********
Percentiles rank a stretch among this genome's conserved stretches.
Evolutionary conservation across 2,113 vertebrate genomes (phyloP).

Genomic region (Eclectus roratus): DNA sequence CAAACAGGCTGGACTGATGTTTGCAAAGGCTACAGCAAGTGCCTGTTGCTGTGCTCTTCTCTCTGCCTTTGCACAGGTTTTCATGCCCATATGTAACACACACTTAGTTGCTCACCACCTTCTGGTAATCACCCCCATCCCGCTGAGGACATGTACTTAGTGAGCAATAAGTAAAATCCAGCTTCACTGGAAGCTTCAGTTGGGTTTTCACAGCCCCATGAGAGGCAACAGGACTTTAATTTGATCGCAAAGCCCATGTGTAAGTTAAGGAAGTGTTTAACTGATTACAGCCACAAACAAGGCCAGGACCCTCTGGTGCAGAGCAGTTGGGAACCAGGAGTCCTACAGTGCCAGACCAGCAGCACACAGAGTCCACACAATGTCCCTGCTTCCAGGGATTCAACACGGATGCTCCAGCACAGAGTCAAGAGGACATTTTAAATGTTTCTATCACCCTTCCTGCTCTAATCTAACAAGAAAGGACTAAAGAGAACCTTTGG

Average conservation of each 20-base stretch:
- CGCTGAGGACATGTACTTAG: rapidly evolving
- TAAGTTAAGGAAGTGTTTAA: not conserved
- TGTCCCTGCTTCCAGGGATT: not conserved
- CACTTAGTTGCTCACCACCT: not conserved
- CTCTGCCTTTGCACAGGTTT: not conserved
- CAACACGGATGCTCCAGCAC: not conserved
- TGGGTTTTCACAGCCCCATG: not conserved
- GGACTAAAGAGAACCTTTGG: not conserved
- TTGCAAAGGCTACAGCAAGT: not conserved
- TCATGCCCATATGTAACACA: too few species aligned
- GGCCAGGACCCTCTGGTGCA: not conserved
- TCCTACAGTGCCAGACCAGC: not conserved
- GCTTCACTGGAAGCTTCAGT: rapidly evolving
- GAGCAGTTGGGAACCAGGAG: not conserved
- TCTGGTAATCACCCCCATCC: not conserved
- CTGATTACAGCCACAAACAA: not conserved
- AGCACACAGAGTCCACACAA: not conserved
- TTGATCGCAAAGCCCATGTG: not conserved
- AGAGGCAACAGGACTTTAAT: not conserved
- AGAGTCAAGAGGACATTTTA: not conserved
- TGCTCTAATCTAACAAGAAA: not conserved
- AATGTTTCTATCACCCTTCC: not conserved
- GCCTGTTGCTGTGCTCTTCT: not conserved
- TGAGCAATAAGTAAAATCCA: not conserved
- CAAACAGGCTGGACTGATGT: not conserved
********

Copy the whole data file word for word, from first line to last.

Percentiles rank a stretch among this genome's conserved stretches.
Evolutionary conservation across 2,113 vertebrate genomes (phyloP).

Genomic region (Eclectus roratus): DNA sequence CAAACAGGCTGGACTGATGTTTGCAAAGGCTACAGCAAGTGCCTGTTGCTGTGCTCTTCTCTCTGCCTTTGCACAGGTTTTCATGCCCATATGTAACACACACTTAGTTGCTCACCACCTTCTGGTAATCACCCCCATCCCGCTGAGGACATGTACTTAGTGAGCAATAAGTAAAATCCAGCTTCACTGGAAGCTTCAGTTGGGTTTTCACAGCCCCATGAGAGGCAACAGGACTTTAATTTGATCGCAAAGCCCATGTGTAAGTTAAGGAAGTGTTTAACTGATTACAGCCACAAACAAGGCCAGGACCCTCTGGTGCAGAGCAGTTGGGAACCAGGAGTCCTACAGTGCCAGACCAGCAGCACACAGAGTCCACACAATGTCCCTGCTTCCAGGGATTCAACACGGATGCTCCAGCACAGAGTCAAGAGGACATTTTAAATGTTTCTATCACCCTTCCTGCTCTAATCTAACAAGAAAGGACTAAAGAGAACCTTTGG

Average conservation of each 20-base stretch:
- CGCTGAGGACATGTACTTAG: rapidly evolving
- TAAGTTAAGGAAGTGTTTAA: not conserved
- TGTCCCTGCTTCCAGGGATT: not conserved
- CACTTAGTTGCTCACCACCT: not conserved
- CTCTGCCTTTGCACAGGTTT: not conserved
- CAACACGGATGCTCCAGCAC: not conserved
- TGGGTTTTCACAGCCCCATG: not conserved
- GGACTAAAGAGAACCTTTGG: not conserved
- TTGCAAAGGCTACAGCAAGT: not conserved
- TCATGCCCATATGTAACACA: too few species aligned
- GGCCAGGACCCTCTGGTGCA: not conserved
- TCCTACAGTGCCAGACCAGC: not conserved
- GCTTCACTGGAAGCTTCAGT: rapidly evolving
- GAGCAGTTGGGAACCAGGAG: not conserved
- TCTGGTAATCACCCCCATCC: not conserved
- CTGATTACAGCCACAAACAA: not conserved
- AGCACACAGAGTCCACACAA: not conserved
- TTGATCGCAAAGCCCATGTG: not conserved
- AGAGGCAACAGGACTTTAAT: not conserved
- AGAGTCAAGAGGACATTTTA: not conserved
- TGCTCTAATCTAACAAGAAA: not conserved
- AATGTTTCTATCACCCTTCC: not conserved
- GCCTGTTGCTGTGCTCTTCT: not conserved
- TGAGCAATAAGTAAAATCCA: not conserved
- CAAACAGGCTGGACTGATGT: not conserved